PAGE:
Peonies are perennial favorites in the flower garden. Few herbaceous plants can rival them for floral display and foliage. Their exquisite, large blossoms, often fragrant, make excellent cut flowers and the foliage provides a background for annuals or other perennials.
Two types of peonies are generally grown in the home landscape, Paeonia hybrids or garden peony and Paeonia suffruticosa or tree peony.
The following information pertains to Paeonia hybrids. Peonies are classified according to flower form. All peonies have five or more large outer petals called guard petals and a center of stamens or modified stamens. Single forms have centers of pollen-bearing stamens. Centers of semi-double forms consist of broad petals intermingled with pollen-bearing stamens. Double types have dense centers of only broad petals (transformed stamens). The anemone form, often included in the semi-double category, may have more than one row of guard petals encircling a center of thin, petal-like structures. Japanese types are similar to anemones but have staminodes (stamens that do not produce pollen) in their centers. Flowering usually lasts one week in late spring to early summer. By selecting and planting early, mid- and late-season bloomers, flowering may be extended for six weeks. Flower color may be any except blue.
Peonies grow from two to four feet in height. Support is often required for tall, double hybrids. Peonies thrive in sunny locations and well-drained soils, tolerating a wide range of soil types. Best growth is in soil with a pH range of 6.5 to 7.5, deep and rich in organic matter. They are hardy from zone 8 to zone 2 (central Ohio is zone 5) with some exceptions. In cold climates, those with an average minimum temperature below -20 degrees F, winter mulching is necessary if there is little or no snow cover. Because winter chilling is required for dormancy, peonies do not perform well in subtropical areas. Planting, transplanting and dividing peonies are best done in early fall but may be done in spring as soon as soils are workable. Each plant requires an area about three feet in diameter. Dig a generous hole, large enough to accommodate the roots, and incorporate aged organic matter in the bottom. Place the peony in the prepared hole so that the eyes (small, red-colored buds) are one to two inches below the soil's surface. Backfill and water well.
Peonies may be left undisturbed for many years. A decline in flower production usually indicates overcrowding and the need for division. Carefully lift the clump and wash away the soil to expose the eyes. Using a clean, sharp tool, divide the clump into sections, each with three to five eyes and good roots. Replant immediately.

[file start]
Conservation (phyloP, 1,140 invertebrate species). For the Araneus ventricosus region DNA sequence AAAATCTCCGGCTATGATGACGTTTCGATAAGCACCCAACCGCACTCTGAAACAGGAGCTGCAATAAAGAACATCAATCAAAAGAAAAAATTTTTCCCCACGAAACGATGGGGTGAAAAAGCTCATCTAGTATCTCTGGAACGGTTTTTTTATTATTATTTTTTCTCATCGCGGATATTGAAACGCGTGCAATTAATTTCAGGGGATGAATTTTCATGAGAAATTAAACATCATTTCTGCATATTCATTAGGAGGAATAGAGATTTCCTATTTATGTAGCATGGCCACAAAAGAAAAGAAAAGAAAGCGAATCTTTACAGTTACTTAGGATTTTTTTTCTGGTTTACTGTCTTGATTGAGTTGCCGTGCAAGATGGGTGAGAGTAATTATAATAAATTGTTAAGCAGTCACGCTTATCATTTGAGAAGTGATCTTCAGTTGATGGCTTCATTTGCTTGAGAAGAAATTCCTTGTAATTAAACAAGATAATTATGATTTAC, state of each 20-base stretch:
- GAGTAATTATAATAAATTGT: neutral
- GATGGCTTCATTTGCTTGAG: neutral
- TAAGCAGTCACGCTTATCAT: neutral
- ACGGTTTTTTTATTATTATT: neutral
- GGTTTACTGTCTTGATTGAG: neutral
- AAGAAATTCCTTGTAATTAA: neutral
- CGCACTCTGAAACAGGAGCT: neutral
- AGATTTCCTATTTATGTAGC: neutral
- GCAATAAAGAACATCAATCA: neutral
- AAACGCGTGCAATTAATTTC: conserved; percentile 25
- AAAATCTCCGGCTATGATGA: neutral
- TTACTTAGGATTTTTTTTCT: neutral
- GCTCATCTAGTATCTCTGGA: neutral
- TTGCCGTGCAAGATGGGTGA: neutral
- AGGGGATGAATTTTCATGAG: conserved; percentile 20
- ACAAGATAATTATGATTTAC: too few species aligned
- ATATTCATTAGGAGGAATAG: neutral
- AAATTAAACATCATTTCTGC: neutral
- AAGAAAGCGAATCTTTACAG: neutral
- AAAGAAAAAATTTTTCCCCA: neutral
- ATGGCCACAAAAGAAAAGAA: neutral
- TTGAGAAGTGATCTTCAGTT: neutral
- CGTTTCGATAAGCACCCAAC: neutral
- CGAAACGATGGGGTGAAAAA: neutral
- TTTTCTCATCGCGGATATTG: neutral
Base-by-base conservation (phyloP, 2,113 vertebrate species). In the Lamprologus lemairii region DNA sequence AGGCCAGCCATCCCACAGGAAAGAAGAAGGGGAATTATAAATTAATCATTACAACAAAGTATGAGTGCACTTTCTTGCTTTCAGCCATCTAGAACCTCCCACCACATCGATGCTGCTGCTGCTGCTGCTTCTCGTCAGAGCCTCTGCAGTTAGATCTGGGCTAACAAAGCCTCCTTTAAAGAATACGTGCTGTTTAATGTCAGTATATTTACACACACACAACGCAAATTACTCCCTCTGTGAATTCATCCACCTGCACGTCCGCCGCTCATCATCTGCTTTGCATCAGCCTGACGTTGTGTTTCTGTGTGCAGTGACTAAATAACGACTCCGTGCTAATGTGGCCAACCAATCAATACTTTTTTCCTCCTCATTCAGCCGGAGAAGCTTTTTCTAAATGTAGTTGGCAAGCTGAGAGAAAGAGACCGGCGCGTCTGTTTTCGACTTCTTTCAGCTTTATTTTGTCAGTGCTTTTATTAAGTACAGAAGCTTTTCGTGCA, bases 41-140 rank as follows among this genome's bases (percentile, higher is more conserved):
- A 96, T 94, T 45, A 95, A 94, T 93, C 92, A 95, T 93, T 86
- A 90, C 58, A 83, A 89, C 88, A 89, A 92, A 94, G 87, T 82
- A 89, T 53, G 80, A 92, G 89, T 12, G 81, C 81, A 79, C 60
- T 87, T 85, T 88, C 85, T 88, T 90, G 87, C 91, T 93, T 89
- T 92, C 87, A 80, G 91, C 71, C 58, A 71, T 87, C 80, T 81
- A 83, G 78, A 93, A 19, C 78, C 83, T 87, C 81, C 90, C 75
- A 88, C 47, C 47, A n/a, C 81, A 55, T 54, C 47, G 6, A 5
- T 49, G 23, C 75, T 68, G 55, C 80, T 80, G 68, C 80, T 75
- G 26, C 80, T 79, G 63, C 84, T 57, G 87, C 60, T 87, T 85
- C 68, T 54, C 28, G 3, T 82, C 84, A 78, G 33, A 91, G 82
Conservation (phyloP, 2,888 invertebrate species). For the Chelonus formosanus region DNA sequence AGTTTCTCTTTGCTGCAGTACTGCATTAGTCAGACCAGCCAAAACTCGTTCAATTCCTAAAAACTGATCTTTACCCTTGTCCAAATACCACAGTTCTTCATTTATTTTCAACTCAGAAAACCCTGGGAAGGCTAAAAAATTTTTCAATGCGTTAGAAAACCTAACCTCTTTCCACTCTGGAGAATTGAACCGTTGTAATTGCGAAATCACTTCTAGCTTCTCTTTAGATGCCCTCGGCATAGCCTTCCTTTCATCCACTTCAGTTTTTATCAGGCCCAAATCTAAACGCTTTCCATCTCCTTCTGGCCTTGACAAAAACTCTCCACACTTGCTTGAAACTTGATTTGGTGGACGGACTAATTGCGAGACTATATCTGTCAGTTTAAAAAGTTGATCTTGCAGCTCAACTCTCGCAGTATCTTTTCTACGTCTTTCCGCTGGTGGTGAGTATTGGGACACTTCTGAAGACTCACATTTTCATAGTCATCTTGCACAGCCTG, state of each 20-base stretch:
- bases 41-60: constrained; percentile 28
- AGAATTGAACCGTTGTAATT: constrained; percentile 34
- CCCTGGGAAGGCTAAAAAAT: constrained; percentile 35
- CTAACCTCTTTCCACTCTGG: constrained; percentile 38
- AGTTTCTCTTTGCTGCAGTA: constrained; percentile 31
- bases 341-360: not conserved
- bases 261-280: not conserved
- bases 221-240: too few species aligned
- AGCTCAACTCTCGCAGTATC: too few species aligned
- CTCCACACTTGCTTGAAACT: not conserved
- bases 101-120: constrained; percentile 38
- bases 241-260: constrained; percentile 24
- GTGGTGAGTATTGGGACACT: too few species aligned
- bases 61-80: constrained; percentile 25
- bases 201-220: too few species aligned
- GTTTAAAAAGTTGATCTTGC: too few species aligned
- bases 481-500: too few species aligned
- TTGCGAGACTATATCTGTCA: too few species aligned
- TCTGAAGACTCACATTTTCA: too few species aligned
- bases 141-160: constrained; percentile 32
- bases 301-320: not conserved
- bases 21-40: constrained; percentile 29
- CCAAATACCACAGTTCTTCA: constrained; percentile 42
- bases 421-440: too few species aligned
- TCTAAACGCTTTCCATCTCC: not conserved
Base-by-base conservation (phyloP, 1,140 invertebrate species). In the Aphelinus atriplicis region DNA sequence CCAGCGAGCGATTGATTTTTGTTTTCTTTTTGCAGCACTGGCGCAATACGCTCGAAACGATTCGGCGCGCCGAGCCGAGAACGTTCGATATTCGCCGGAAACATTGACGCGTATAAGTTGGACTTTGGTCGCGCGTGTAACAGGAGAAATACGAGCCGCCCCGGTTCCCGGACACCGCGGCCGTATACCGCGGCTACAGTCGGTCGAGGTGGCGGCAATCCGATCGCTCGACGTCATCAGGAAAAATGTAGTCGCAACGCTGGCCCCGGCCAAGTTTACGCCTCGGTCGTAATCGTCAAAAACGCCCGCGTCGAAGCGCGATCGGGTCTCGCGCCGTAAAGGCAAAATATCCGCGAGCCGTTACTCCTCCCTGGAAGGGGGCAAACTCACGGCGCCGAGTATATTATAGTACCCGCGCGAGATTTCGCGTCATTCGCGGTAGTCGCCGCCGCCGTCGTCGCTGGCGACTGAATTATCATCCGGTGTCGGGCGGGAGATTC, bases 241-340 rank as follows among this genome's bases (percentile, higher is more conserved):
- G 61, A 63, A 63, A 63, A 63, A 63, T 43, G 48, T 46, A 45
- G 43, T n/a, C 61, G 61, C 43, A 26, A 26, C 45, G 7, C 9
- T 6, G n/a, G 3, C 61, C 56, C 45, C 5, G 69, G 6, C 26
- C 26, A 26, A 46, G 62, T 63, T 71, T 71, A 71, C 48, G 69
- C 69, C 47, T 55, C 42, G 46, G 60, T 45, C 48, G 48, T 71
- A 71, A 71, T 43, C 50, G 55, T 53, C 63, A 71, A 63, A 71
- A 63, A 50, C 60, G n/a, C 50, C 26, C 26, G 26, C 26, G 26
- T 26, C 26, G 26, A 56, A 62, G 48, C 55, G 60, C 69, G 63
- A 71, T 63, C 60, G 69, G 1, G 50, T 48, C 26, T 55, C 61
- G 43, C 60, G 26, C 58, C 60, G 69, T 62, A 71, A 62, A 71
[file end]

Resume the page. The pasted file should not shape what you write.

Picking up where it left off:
Peonies have few pests or problems. The most frequently occurring pests are botrytis blight and leaf blotch, both fungal diseases. Especially prevalent during wet springs, botrytis affects leaves, stems and flowers. Spots appear on leaves, stems soften and decay, and flowers either rot or buds blacken and fail to open. Prompt removal of infected material and a thorough fall cleanup are essential for control. In spring when shoots emerge, use a fungicide labelled for botrytis according to package instructions. Leaf blotch develops during warm, moist weather. Glossy, dark purple spots form on the upper surfaces of leaves. Again, removal of infected leaves and good fall cleanup are necessary for control. At first signs of infection, apply a properly labelled fungicide. Avoid overhead irrigation.
Other fungal diseases include Phytophthora blight and Verticillium wilt. These are soil borne fungi with no cure other than destroying infected plants. Do not replant in diseased soil.
The only insect pests of any consequence on peonies are scales. Scales are seen on stalks and leaf bases in late summer and overwinter on the below ground portion of stalks. For control, remove plant material in fall then apply a properly labelled insecticide in late May and mid-June the following year. The presence of ants on peony blossoms is neither beneficial nor harmful to the plant. Ants are simply attracted to the sugary liquid secreted by flower buds.
A common problem of peonies is the failure to bloom. It may be the result of:
E - early bloomer
M - midseason bloomer
L - late bloomer
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